Friday, October 11, 2013
Until my reading/knitting/talking weekend with the Nesties I hadn't even considered reading this book. It's very clear from the premise that in this book a mother dies. I don't do dead moms, dead sisters, or dead pets. Those are three things I just cannot handle in books. But one of my ideal readers (Jacki, who blogs at We Still Read with Jennie, my other ideal reader) told me it was a must read. And then she loaned me the book. So what else could I do?
It's about a mother and son who decide to take on the project of reading a book and discussing it while waiting a the doctor during her chemotherapy treatments. You know from the beginning of the book, as the characters know from the first moments of the mother's diagnosis, that the mother won't live. The book is more about reading, however, than it is about death, which is what made it bearable reading for me.
Schwalbe is obviously a talented writer. He managed to perfectly combine a beautiful tribute to his mother and her life with a focus on books. He has a history in the publishing industry and you can tell he knows what he's doing as far as writing in concerned. It's interesting and touching without veering into cheese or schmaltz like it would have been easy to do.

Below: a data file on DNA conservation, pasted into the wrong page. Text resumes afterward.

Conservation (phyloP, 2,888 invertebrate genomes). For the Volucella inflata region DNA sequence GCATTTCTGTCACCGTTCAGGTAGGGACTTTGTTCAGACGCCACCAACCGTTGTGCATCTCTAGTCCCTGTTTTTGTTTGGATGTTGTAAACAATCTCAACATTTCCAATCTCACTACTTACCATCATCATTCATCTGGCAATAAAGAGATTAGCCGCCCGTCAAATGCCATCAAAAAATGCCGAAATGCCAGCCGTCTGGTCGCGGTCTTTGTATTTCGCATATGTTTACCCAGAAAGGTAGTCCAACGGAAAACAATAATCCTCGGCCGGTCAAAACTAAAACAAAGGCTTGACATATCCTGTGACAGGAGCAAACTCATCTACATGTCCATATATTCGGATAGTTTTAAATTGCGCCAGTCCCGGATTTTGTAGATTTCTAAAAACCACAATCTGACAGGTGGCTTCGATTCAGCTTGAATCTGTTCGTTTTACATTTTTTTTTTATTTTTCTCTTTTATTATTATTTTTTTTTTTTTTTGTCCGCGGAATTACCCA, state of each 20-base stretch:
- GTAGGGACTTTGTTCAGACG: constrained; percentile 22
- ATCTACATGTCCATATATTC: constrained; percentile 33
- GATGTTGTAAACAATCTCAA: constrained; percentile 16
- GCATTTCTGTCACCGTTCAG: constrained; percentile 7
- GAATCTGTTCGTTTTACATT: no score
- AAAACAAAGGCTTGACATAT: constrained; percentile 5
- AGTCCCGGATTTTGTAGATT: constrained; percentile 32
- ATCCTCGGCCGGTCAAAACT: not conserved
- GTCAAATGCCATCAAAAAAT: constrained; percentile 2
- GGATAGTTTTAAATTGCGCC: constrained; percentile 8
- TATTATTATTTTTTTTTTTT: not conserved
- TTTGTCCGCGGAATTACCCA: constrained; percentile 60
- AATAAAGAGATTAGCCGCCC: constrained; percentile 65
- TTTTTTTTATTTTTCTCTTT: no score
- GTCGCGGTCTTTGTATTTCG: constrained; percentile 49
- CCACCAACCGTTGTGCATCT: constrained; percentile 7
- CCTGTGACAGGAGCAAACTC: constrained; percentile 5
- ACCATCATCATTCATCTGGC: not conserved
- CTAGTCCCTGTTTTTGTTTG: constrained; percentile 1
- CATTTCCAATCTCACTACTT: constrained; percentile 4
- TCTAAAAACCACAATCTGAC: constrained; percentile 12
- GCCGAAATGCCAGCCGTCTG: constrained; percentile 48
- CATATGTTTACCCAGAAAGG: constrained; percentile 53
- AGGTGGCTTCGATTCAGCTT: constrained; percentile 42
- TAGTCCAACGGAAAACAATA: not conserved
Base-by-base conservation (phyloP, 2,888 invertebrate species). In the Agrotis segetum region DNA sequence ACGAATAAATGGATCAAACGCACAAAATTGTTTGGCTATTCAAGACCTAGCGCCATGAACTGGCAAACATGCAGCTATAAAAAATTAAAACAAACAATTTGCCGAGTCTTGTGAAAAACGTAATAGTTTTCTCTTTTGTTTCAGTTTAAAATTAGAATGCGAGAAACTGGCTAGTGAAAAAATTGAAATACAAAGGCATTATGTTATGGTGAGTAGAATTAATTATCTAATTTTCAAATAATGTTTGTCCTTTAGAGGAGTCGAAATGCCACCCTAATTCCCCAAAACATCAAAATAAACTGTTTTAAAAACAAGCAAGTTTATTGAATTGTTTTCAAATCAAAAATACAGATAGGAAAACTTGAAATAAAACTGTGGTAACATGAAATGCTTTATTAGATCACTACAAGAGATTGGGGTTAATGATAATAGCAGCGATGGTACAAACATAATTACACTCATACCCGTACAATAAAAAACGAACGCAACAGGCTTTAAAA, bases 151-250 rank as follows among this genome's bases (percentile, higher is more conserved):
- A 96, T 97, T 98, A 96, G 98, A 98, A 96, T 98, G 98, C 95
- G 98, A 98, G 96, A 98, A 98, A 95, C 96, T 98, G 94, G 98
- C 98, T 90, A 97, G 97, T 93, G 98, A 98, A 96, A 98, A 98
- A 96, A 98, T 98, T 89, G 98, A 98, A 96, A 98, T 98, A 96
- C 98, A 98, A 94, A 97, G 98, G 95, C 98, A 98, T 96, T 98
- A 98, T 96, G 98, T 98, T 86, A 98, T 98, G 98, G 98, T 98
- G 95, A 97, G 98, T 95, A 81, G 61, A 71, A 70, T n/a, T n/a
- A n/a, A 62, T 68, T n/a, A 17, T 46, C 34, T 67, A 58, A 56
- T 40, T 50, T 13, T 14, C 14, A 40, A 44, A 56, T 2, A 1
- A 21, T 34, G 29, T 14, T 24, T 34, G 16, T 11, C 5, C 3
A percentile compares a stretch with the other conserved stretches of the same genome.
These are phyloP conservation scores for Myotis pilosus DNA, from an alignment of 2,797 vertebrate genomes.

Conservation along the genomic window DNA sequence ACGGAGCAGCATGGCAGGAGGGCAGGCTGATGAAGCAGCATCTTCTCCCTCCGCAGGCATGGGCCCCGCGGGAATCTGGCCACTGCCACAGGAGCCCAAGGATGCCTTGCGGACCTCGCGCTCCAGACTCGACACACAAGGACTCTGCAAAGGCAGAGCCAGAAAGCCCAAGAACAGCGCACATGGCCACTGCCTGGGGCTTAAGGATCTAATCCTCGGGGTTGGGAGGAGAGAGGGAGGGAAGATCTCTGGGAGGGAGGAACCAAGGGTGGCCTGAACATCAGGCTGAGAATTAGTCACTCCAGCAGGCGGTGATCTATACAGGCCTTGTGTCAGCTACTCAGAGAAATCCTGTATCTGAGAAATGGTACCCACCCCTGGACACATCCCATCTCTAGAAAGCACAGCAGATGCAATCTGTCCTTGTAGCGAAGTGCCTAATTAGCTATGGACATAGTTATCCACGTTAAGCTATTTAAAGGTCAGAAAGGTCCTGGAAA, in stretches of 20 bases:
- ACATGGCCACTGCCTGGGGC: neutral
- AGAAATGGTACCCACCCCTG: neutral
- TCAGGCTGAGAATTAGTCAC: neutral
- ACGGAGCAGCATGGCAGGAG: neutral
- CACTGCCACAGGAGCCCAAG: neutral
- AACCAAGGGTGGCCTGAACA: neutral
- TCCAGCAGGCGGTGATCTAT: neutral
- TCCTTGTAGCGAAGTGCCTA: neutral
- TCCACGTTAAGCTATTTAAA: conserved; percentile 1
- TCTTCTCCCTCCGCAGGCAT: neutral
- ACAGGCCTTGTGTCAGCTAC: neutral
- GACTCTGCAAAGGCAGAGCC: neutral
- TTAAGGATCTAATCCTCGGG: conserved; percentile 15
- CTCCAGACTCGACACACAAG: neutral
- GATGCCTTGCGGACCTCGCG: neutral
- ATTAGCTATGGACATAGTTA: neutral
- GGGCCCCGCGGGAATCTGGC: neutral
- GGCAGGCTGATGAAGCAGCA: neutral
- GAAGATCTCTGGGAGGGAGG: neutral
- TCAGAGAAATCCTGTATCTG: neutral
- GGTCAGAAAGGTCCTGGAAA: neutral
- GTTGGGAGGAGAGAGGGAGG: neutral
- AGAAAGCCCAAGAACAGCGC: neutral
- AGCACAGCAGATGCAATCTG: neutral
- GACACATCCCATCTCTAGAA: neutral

I love, love, love books about books. That's no secret. I held out on this one because I assumed it would focus more on the mother's death than on the books, but I was wrong. The book focuses equally on books and their place in the author's family and on the mother's life which was an important distinction for me. Yes, there are sad moments, but the focus throughout the book is on how his mother lived and how she passed on her love of literature to her children. It distinctly avoids syrupy sweetness or despair. You learn much more about how his mother lived than about her death, which I appreciated.
I loved it. It's one of my favorite reads so far this year and it'll definitely be making my top ten non-fiction list. Some of the discussion around the book (the Nesties read it together and discussed) revolved around the fact that the focus was more on the books than on the emotion. For me, that's what made the book succeed. I wanted to hear about what they read and why, not just about the sadness of losing a parent. I felt like the author was amazingly successful at what he set out to do and managed to write something that celebrated his mother and her life, while also focusing on their shared love of literature. Beautiful.
Posted by Julie G at 2:04 PM